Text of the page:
How baobab can help manage your blood sugar
Diabetes is a common life-long health condition that affects approximately 60 million people in Europe. According to the WHO, approximately 10.3% of men and 9.6% of women aged 25 years and over in the Europe region have diabetes – with as much as 50% of sufferers remaining undiagnosed. Worldwide, high blood glucose kills about 3.4 million people annually.
Diabetes is a condition where the amount of glucose in your blood is too high because the body cannot use it properly. This is because your pancreas doesn’t produce any insulin, or not enough insulin, to help glucose enter your body’s cells – or the insulin that is produced does not work properly (Diabetes UK).
The prevalence of diabetes is increasing amongst all ages, mostly due to increases in weight and obesity, unhealthy diet and physical inactivity. Maintaining a healthy diet is essential to preventing diabetes.
The potential of baobab for blood sugar control.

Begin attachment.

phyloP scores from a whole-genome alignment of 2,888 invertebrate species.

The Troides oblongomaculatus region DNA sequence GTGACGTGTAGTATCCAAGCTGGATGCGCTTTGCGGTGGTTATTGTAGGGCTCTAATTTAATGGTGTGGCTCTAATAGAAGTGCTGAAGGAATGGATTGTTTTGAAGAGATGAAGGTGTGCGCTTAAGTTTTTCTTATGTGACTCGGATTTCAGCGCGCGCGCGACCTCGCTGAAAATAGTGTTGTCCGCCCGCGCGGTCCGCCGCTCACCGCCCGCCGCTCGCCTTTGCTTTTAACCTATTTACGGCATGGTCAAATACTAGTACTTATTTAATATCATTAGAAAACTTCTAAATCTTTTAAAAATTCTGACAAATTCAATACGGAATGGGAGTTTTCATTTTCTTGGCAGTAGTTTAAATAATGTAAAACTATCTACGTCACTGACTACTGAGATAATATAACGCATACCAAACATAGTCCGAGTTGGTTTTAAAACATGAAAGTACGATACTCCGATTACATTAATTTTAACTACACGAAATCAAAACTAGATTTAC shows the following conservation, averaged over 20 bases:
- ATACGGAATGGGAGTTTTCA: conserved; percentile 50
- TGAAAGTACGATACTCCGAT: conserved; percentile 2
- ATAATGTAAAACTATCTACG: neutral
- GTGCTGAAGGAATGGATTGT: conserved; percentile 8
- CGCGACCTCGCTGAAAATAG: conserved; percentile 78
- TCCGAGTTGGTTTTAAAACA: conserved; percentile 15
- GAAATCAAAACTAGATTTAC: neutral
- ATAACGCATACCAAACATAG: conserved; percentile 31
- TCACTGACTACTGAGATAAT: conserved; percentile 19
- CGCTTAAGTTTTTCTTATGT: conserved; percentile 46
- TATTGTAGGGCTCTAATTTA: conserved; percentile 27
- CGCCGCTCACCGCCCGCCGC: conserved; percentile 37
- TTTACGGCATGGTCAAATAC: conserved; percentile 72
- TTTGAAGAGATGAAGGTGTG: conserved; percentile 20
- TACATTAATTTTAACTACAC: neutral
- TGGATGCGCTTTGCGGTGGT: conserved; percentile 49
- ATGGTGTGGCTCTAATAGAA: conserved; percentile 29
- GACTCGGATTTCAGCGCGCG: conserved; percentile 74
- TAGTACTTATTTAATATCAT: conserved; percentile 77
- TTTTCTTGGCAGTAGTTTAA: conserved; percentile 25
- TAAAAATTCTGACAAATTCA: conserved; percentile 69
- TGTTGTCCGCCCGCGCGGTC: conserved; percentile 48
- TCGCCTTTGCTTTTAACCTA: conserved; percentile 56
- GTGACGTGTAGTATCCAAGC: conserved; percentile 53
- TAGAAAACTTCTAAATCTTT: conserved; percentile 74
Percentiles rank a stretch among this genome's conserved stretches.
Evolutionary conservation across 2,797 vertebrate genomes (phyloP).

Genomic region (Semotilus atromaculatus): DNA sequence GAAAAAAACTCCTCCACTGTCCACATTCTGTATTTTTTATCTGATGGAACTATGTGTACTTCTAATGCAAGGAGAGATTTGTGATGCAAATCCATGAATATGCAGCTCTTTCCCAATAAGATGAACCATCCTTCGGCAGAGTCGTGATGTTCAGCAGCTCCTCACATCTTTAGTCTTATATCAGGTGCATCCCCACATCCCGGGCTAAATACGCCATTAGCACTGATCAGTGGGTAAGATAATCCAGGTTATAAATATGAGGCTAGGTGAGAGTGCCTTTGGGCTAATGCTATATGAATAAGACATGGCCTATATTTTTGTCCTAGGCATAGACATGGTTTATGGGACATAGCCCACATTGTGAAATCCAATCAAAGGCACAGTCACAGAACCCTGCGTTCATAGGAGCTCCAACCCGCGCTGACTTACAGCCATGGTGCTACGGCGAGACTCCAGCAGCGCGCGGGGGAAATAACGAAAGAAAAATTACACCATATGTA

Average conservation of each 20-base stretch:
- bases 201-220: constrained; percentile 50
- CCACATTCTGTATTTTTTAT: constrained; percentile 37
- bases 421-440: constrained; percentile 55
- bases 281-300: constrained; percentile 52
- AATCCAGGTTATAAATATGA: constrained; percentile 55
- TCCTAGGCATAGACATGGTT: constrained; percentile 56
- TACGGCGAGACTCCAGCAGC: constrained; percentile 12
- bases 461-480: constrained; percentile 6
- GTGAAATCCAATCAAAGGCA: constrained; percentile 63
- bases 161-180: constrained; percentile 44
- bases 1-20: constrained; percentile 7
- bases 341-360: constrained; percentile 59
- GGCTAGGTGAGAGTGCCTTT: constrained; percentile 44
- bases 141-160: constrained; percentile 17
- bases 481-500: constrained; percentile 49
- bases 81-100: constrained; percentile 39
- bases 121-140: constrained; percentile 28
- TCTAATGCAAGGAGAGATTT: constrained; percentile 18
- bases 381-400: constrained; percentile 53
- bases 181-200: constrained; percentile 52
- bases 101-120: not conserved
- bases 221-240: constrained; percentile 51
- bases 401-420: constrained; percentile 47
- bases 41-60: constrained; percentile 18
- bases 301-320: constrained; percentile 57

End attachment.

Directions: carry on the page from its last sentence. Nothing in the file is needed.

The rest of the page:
Baobab is an African superfruit that is naturally sweet and nearly 50% fibre (half soluble, half insoluble). Soluble fibre can help control blood glucose levels, improve blood cholesterol levels and heart health, helping you feel fuller for longer, reducing visceral fat and slowing down digestion.
The high fibre content of baobab means the high levels of natural sugar in the fruit are released slowly into the blood stream, making baobab suitable for people suffering from issues with blood glucose control.
In 2012, Aduna conducted the world's first pilot-level clinical trial on a baobab product, looking specifically at glycaemic response. In the trial, which was conducted by the Functional Food Centre of Oxford Brookes University, a milk drink containing 17.4g of Aduna Baobab Superfruit Powder consumed by human participants resulted in a lower blood glucose response than a control drink which contained no baobab.
Commenting on these results, Dr Lisa Ryan from Oxford Brookes University said: 'these results considered alongside the results from other baobab related studies in our Centre are very encouraging and suggest that extracts from the baobab fruit may have a positive role to play in blood glucose control".